The sky assumes an equal portion with the buildings, perhaps a finger more, making the window half empty of sky. At this moment it is a blue – no surprise – that recedes sunwards into striated white gold. The sun is warm, edgeless, but appears more as its own reflection seen in frosted ice. I’ve watched it crest its hill and now it slow-rolls its bend down the other side towards the rooftops, behind which it will sneak, as if too bashful to snuff in full view.
There’s a balloon on Wihelm Strasse, where the Nazi ministries stood. It takes tourists up for a view of the city and I can see it, a straight line from here to there, in the middle of the window. Once, the sun and the balloon, both descending at once, became hemispheres together on the same rooftop, a double sunset. It reads: Die Welt.
The rooftops sprout chimneys, little turrets and glass pyramids and domes. There was a man up there, with three children, roving from rooftop to rooftop as if it was an initiation or there was some creature to be hunted.
The buildings are high with wide, windowless walls of crumbled, Babylonian brick. You could project a film onto them. There are narrow fissures, like arrow slits or indications that another, less durable building was once attached with shallow struts. Birds nest in these slits. I see them quarrelling in and out. The neighbouring wall is covered in flattened globules of plaster, as if a carapace had been ripped away. They’ve suffered wounds that haven’t healed well. One of these wide screens is pure white, another is of dark, grey-red brick until near the top where all the bricks change to a new colour and I imagine the day they ran out and had to find some more, or when the top fell off and a new one hastily-assembled, the foreman complaining, ‘but they won’t match’. The reply, I’m sure: ‘It’s Kreuzberg. No one cares.’ The magpies dive from the top and fall like black raindrops; they fall until you think they’ll smash and then hook upwards into flight. They do it every time, as if playing at what it would be like to be flightless. As if daring one another.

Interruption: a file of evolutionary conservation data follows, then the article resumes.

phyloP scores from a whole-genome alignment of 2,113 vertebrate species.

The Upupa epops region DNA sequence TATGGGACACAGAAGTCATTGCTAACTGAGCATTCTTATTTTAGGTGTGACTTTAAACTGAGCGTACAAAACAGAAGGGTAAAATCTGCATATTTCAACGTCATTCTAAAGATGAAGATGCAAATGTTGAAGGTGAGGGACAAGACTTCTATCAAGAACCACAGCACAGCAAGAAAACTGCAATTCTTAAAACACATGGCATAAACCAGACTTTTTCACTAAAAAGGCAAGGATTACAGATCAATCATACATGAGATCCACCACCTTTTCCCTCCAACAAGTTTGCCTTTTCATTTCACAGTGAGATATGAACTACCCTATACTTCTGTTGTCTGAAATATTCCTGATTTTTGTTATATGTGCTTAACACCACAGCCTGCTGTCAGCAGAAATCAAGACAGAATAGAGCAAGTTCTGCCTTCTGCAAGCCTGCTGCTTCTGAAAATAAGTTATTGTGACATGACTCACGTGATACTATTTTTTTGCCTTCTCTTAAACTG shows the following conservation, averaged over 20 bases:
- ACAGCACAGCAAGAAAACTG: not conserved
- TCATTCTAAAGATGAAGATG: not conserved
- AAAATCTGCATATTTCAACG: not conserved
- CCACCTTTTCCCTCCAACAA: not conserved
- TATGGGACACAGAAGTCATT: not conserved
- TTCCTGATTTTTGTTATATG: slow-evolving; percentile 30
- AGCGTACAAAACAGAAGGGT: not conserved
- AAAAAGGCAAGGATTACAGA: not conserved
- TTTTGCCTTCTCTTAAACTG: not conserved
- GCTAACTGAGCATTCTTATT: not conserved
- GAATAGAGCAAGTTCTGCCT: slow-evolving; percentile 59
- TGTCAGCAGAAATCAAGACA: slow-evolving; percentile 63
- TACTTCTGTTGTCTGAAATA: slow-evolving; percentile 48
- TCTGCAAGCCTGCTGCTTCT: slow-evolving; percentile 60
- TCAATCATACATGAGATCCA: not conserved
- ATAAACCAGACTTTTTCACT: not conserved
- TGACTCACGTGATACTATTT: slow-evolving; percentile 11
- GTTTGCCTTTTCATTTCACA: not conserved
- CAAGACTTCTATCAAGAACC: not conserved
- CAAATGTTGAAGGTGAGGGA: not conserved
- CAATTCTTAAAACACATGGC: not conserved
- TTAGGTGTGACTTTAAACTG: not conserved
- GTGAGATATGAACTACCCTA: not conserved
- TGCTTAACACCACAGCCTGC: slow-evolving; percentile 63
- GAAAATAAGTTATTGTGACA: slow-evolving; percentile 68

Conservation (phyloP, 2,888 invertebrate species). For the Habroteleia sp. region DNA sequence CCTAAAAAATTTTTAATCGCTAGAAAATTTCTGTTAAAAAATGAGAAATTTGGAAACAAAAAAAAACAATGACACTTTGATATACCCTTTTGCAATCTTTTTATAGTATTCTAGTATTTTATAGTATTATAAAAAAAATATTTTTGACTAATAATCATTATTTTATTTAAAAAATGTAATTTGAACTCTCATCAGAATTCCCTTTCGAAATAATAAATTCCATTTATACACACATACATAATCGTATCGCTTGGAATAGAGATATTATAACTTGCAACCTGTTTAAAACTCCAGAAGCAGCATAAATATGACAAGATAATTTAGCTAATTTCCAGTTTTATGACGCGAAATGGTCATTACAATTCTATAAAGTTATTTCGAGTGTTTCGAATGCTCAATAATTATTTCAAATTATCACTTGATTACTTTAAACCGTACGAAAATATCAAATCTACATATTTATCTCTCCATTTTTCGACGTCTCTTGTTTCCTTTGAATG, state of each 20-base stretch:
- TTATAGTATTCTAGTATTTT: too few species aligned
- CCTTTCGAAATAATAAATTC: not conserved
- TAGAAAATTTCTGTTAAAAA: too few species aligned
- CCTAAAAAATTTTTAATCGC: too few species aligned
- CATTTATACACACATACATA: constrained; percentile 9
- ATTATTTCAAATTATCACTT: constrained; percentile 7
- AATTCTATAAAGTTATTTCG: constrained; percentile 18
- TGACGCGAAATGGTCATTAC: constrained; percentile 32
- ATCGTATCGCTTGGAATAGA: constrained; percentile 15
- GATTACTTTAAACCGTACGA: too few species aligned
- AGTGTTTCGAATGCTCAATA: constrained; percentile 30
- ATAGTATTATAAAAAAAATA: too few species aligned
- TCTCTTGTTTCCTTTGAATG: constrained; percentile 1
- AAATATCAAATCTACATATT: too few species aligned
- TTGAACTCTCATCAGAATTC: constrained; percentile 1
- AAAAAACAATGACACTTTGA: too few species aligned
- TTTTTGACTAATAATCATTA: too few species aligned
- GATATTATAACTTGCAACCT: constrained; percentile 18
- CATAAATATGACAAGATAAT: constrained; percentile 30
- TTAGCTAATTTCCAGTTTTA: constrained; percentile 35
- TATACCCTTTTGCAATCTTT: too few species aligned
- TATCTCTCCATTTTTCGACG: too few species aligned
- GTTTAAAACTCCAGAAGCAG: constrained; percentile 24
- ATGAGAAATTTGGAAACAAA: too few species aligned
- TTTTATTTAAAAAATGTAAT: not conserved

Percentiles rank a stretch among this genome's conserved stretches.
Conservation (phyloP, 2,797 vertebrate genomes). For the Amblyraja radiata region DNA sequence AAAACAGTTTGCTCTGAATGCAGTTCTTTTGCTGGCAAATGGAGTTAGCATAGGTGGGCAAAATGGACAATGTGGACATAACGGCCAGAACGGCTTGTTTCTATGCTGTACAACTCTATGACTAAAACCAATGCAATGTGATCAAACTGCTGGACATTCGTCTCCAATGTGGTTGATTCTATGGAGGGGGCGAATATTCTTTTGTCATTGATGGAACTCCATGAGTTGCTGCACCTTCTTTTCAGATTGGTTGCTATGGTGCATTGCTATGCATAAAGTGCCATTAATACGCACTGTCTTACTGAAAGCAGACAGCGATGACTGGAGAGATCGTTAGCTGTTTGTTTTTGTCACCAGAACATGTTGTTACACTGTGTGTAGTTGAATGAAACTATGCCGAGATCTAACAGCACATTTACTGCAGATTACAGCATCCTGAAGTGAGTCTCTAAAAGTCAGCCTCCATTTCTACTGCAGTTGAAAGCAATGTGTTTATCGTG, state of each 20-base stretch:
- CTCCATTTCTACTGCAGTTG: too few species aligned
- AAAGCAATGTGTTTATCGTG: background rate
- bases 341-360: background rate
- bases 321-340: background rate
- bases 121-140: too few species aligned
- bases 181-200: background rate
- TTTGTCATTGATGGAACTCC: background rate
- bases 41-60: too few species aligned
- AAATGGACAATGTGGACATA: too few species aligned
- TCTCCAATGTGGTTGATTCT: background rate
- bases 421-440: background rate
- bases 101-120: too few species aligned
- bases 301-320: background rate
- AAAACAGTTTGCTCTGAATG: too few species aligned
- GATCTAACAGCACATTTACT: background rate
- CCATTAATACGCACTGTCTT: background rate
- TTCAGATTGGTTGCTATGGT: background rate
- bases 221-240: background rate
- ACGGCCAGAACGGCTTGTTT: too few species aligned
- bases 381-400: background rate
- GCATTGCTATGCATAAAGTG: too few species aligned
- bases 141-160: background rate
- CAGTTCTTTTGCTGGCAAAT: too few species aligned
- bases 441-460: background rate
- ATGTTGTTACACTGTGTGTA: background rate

The head of a horse chestnut tree nods into view, close to the glass. Its leaves glow lime with sunlight. It sways and dips and gives a rustling, rush of voice with every stroke of wind. I just noticed a small, new-budded conker. This anchors the summer, predicts a fall. There’s only concrete below. It’ll never grow.
The swallows are beginning. They flit to the present from the gables of my grandmother’s house, where you could watch them dip from the air and squirrel into their tiny nests; they skim here via evenings on Lake Trasimeno, where they clouded above the water, tracing halos and loops. Their elegance was a put on. I imagined them rending and chewing their way through the plankton-thick haze of mosquitoes, just hatched, soon dead, that boiled above the water. Swallows are hunters, ever-feeding black lines, spiralling parentheses, and they’re collecting now, ripping insects from the air, leaping between narrow thermals like plate-spinners from pole to pole, climbing and arcing with such certainty that I think if you traced the lines they scribe on the air and read them back you’d learn something so joyful it would punch you to the floor.
The crows, too. The first animal I saw from the window of the train from the airport was a crow. It wore a grey jacket and I assumed it had some irregularity of pigmentation, but they’re all like that here. And they are numerous; grey-jacketed with clerk-strut and slow wingbeat. Like a livery worn only here, pride of the city watch.
Last night, when it was dark, I saw two bushes, growing from the bi-chrome roof, outlined against the nicotine sky. They dipped towards one another and seemed to be kissing, reeling back, then kissing again. Dancing, perhaps. Or lovers recoiling from an embrace but magnetised once more, over and over. Now I see that these aren’t bushes but the twinned tips of a single tree, five storeys. They taper together to the trunk then to the roots. I want to say it’s a poplar, to hide my ignorance, but I know it isn’t.
When I see a painting, not even a good one, from another time and place, a singly-observed, unoccupied moment in history, I sometimes feel a kind of grieving thrill; at time’s audacity, that I could never, never, see that place as it was seen; that I can never watch the artist’s hand moving from palette to board. And what’s strange is this: watching the swallows, the lime in the horse chestnut leaves switching to deep red-wine-bottle hues, I feel that ache again. Even though these are my hands moving over the keypad and I’ve missed nothing. But the scene is already departing, as will I. It’s glorious, that sensation, and appalling.
Soon it’ll be dark and the apartments will light up their little advent calendar windows and I can watch, blurred and from a distance, the humdrum miracle of human life as it cooks its meals, strolls from room to room or stares out, perhaps at me. Each action will be unrepeatable and instantly lost. It’s the saddest, most awe-inspiring thing.